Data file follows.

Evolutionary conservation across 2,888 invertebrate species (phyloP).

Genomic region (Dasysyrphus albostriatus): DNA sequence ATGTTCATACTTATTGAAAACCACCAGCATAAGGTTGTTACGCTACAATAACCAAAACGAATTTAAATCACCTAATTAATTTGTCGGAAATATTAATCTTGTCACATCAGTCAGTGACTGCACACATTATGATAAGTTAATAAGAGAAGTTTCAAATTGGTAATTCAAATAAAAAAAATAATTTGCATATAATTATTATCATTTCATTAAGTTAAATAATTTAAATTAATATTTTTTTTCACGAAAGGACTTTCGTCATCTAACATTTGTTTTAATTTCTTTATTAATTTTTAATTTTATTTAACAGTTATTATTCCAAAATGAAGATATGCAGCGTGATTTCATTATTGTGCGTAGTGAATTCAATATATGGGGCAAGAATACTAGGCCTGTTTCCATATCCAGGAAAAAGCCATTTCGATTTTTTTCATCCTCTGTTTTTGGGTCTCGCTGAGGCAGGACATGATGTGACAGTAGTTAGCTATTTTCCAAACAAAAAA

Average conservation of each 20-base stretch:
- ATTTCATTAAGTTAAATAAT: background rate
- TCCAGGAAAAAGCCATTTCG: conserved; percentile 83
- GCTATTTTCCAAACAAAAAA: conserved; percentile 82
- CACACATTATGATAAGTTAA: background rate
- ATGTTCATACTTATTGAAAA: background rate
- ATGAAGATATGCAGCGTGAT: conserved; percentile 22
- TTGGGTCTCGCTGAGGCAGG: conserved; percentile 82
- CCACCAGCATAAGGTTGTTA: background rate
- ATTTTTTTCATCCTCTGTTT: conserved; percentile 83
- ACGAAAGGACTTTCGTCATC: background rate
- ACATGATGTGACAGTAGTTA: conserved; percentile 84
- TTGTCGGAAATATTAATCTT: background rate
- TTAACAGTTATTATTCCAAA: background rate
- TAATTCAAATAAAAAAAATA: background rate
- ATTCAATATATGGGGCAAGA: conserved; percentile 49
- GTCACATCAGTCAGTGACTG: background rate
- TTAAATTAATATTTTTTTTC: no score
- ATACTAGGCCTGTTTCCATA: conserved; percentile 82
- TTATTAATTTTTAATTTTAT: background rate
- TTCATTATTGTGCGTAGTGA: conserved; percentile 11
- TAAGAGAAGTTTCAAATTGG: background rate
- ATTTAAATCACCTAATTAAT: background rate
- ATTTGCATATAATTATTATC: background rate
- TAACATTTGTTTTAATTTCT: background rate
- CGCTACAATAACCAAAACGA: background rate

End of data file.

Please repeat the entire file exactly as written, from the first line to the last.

Evolutionary conservation across 2,888 invertebrate species (phyloP).

Genomic region (Dasysyrphus albostriatus): DNA sequence ATGTTCATACTTATTGAAAACCACCAGCATAAGGTTGTTACGCTACAATAACCAAAACGAATTTAAATCACCTAATTAATTTGTCGGAAATATTAATCTTGTCACATCAGTCAGTGACTGCACACATTATGATAAGTTAATAAGAGAAGTTTCAAATTGGTAATTCAAATAAAAAAAATAATTTGCATATAATTATTATCATTTCATTAAGTTAAATAATTTAAATTAATATTTTTTTTCACGAAAGGACTTTCGTCATCTAACATTTGTTTTAATTTCTTTATTAATTTTTAATTTTATTTAACAGTTATTATTCCAAAATGAAGATATGCAGCGTGATTTCATTATTGTGCGTAGTGAATTCAATATATGGGGCAAGAATACTAGGCCTGTTTCCATATCCAGGAAAAAGCCATTTCGATTTTTTTCATCCTCTGTTTTTGGGTCTCGCTGAGGCAGGACATGATGTGACAGTAGTTAGCTATTTTCCAAACAAAAAA

Average conservation of each 20-base stretch:
- ATTTCATTAAGTTAAATAAT: background rate
- TCCAGGAAAAAGCCATTTCG: conserved; percentile 83
- GCTATTTTCCAAACAAAAAA: conserved; percentile 82
- CACACATTATGATAAGTTAA: background rate
- ATGTTCATACTTATTGAAAA: background rate
- ATGAAGATATGCAGCGTGAT: conserved; percentile 22
- TTGGGTCTCGCTGAGGCAGG: conserved; percentile 82
- CCACCAGCATAAGGTTGTTA: background rate
- ATTTTTTTCATCCTCTGTTT: conserved; percentile 83
- ACGAAAGGACTTTCGTCATC: background rate
- ACATGATGTGACAGTAGTTA: conserved; percentile 84
- TTGTCGGAAATATTAATCTT: background rate
- TTAACAGTTATTATTCCAAA: background rate
- TAATTCAAATAAAAAAAATA: background rate
- ATTCAATATATGGGGCAAGA: conserved; percentile 49
- GTCACATCAGTCAGTGACTG: background rate
- TTAAATTAATATTTTTTTTC: no score
- ATACTAGGCCTGTTTCCATA: conserved; percentile 82
- TTATTAATTTTTAATTTTAT: background rate
- TTCATTATTGTGCGTAGTGA: conserved; percentile 11
- TAAGAGAAGTTTCAAATTGG: background rate
- ATTTAAATCACCTAATTAAT: background rate
- ATTTGCATATAATTATTATC: background rate
- TAACATTTGTTTTAATTTCT: background rate
- CGCTACAATAACCAAAACGA: background rate